Researchers have launched a new database dedicated to mapping and understanding the complexity of cellular senescence in a bid to help us fully understand this age-related phenomenon.
Introducing the CellAge database
The Human Ageing Genomic Resources (HAGR) is a series of databases and tools that have been developed to aid researchers on aging and help them study the genetic elements of human aging. The databases utilize modern techniques, such as functional genomics, network analyses, systems biology, and evolutionary analyses, to build what is one of the most valuable resources available today.
A team of researchers, including Dr. João Pedro de Magalhães, has just announced that the already impressive HAGR resource will be supplemented with a new database that is focused on the genes associated with cellular senescence.
These researchers have published the results of their new study in Biorxiv, a preprint website for biology research . Biorxiv is interesting in that it allows researchers to publish their data prior to peer review, thus facilitating the faster sharing of knowledge; the caveat is that such data has not yet passed the peer review process.
The aim of the new CellAge database is to collect as much information on the biochemistry of senescent cells as possible in order to help speed up progress towards a full understanding of these cell populations and their interactions with the rest of the body in the context of aging.
Charting the complexity of senescent cells
As you age, increasing numbers of your cells enter into a state known as senescence. Senescent cells do not divide or support the tissues of which they are part; instead, they emit a range of potentially harmful chemical signals that encourage nearby healthy cells to enter the same senescent state. Their presence causes many problems: they reduce tissue repair, increase chronic inflammation, and can even eventually raise the risk of cancer and other age-related diseases.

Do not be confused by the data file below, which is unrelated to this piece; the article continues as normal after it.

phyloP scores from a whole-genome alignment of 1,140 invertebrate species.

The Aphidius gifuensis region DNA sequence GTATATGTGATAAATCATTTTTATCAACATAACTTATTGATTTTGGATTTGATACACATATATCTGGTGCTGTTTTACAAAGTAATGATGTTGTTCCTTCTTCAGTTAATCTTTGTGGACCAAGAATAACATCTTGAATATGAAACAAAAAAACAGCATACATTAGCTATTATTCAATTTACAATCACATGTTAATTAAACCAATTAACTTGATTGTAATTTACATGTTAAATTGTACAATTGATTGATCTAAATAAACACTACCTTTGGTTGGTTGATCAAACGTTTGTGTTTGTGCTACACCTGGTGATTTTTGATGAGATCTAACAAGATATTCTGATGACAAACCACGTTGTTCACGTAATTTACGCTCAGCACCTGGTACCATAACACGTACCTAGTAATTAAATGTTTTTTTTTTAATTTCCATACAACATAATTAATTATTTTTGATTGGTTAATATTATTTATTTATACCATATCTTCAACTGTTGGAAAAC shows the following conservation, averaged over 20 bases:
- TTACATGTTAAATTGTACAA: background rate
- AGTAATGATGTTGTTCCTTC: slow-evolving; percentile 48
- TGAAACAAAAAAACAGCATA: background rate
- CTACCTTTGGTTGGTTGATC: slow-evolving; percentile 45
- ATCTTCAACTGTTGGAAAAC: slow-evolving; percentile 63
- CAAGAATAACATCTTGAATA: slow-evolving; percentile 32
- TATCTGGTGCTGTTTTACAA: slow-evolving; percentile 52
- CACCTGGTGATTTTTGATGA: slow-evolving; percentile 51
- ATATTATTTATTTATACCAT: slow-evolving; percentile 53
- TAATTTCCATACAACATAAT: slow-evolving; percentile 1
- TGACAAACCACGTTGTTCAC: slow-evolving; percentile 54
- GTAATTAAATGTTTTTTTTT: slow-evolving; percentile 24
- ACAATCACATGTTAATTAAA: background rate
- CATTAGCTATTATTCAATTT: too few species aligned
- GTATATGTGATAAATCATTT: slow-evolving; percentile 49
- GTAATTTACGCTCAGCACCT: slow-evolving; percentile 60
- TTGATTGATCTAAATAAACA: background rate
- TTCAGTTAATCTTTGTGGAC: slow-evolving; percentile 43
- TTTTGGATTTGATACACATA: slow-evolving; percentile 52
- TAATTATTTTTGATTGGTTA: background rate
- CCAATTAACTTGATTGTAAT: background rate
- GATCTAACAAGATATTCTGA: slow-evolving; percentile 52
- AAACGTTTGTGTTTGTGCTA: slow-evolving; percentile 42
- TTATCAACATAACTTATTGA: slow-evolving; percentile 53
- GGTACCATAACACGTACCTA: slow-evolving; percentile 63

While the understanding of senescent cells and how they work has increased dramatically in the last decade or so, it is still not totally clear where the dividing line between a normal and senescent cell lies, so determining if a cell has entered senescence is not as clear-cut as one might think.
At one time, the gold standard for indicating cellular senescence was the presence of senescence-associated β-galactosidase (SA-β-gal) or cyclin-dependent kinase inhibitor 2A (p16INK4A). However, our understanding of cellular senescence has advanced beyond this, and we now know that other types of healthy functional cells also display β-galactosidase activity, including macrophages, osteoclasts, and cells undergoing autophagy. There are also types of cellular senescence that occur independently of p16INK4A expression, and healthy cells can also express it.
Therefore, there is a critical need for more sophisticated biomarkers of cellular senescence in order to better understand and develop therapies that can remove them from the body efficiently. With over two hundred genes associated with cellular senescence in humans, the need to chronicle the data is becoming ever-more important, and this is why CellAge was built.
Cellular senescence, a permanent state of replicative arrest in otherwise proliferating cells, is a hallmark of ageing and has been linked to ageing-related diseases like cancer. Senescent cells have been shown to accumulate in tissues of aged organisms which in turn can lead to chronic inflammation. Many genes have been associated with cell senescence, yet a comprehensive understanding of cell senescence pathways is still lacking. To this end, we created CellAge, a manually curated database of 279 human genes associated with cellular senescence, and performed various integrative and functional analyses. We observed that genes promoting cell senescence tend to be overexpressed with age in human tissues and are also significantly overrepresented in anti-longevity and tumour-suppressor gene databases. By contrast, genes inhibiting cell senescence overlapped with pro-longevity genes and oncogenes. Furthermore, an evolutionary analysis revealed a strong conservation of senescence-associated genes in mammals, but not in invertebrates. Using the CellAge genes as seed nodes, we also built protein-protein interaction and co-expression networks. Clusters in the networks were enriched for cell cycle and immunological processes. Network topological parameters also revealed novel potential senescence-associated regulators. We then used siRNAs and observed that of 26 candidates tested, 19 induced markers of senescence. Overall, our work provides a new resource for researchers to study cell senescence and our systems biology analyses provide new insights and novel genes regarding cell senescence.
The HAGR database just keeps on getting bigger and better and is, without a shadow of a doubt, a highly valuable resource in the quest to fully understand aging and how we might intervene upon those processes to delay, prevent, or even reverse age-related diseases.
 Avelar, R. A., Ortega, J. G., Tacutu, R., Tyler, E., Bennett, D., Binetti, P., … & Shields, S. (2019). A Multidimensional Systems Biology Analysis of Cellular Senescence in Ageing and Disease.